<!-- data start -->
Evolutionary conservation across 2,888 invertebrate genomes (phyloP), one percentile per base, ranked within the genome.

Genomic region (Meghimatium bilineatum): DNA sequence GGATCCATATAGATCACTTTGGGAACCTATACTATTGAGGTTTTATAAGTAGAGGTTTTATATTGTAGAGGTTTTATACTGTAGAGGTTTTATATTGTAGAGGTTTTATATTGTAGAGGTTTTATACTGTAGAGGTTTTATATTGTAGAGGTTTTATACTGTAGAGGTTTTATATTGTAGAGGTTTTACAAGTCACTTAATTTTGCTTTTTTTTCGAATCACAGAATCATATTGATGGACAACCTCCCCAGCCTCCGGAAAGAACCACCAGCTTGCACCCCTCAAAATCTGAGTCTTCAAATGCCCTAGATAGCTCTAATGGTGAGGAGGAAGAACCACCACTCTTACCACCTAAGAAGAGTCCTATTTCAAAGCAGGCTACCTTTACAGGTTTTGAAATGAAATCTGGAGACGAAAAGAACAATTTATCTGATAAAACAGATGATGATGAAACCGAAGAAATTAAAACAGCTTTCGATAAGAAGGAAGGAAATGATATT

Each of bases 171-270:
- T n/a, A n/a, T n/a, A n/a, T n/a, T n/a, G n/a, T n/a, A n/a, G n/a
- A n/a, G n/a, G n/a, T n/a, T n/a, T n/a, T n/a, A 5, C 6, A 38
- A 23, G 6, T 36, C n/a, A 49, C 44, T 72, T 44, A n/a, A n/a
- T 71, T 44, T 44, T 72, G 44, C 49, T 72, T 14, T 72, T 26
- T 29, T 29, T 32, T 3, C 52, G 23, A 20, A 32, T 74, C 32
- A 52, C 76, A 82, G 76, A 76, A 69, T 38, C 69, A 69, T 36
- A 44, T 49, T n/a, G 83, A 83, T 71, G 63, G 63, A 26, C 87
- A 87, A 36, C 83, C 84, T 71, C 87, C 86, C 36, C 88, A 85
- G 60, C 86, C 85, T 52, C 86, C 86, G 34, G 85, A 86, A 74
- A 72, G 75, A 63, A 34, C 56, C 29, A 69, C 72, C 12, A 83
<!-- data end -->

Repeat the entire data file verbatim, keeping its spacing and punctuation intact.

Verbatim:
Evolutionary conservation across 2,888 invertebrate genomes (phyloP), one percentile per base, ranked within the genome.

Genomic region (Meghimatium bilineatum): DNA sequence GGATCCATATAGATCACTTTGGGAACCTATACTATTGAGGTTTTATAAGTAGAGGTTTTATATTGTAGAGGTTTTATACTGTAGAGGTTTTATATTGTAGAGGTTTTATATTGTAGAGGTTTTATACTGTAGAGGTTTTATATTGTAGAGGTTTTATACTGTAGAGGTTTTATATTGTAGAGGTTTTACAAGTCACTTAATTTTGCTTTTTTTTCGAATCACAGAATCATATTGATGGACAACCTCCCCAGCCTCCGGAAAGAACCACCAGCTTGCACCCCTCAAAATCTGAGTCTTCAAATGCCCTAGATAGCTCTAATGGTGAGGAGGAAGAACCACCACTCTTACCACCTAAGAAGAGTCCTATTTCAAAGCAGGCTACCTTTACAGGTTTTGAAATGAAATCTGGAGACGAAAAGAACAATTTATCTGATAAAACAGATGATGATGAAACCGAAGAAATTAAAACAGCTTTCGATAAGAAGGAAGGAAATGATATT

Each of bases 171-270:
- T n/a, A n/a, T n/a, A n/a, T n/a, T n/a, G n/a, T n/a, A n/a, G n/a
- A n/a, G n/a, G n/a, T n/a, T n/a, T n/a, T n/a, A 5, C 6, A 38
- A 23, G 6, T 36, C n/a, A 49, C 44, T 72, T 44, A n/a, A n/a
- T 71, T 44, T 44, T 72, G 44, C 49, T 72, T 14, T 72, T 26
- T 29, T 29, T 32, T 3, C 52, G 23, A 20, A 32, T 74, C 32
- A 52, C 76, A 82, G 76, A 76, A 69, T 38, C 69, A 69, T 36
- A 44, T 49, T n/a, G 83, A 83, T 71, G 63, G 63, A 26, C 87
- A 87, A 36, C 83, C 84, T 71, C 87, C 86, C 36, C 88, A 85
- G 60, C 86, C 85, T 52, C 86, C 86, G 34, G 85, A 86, A 74
- A 72, G 75, A 63, A 34, C 56, C 29, A 69, C 72, C 12, A 83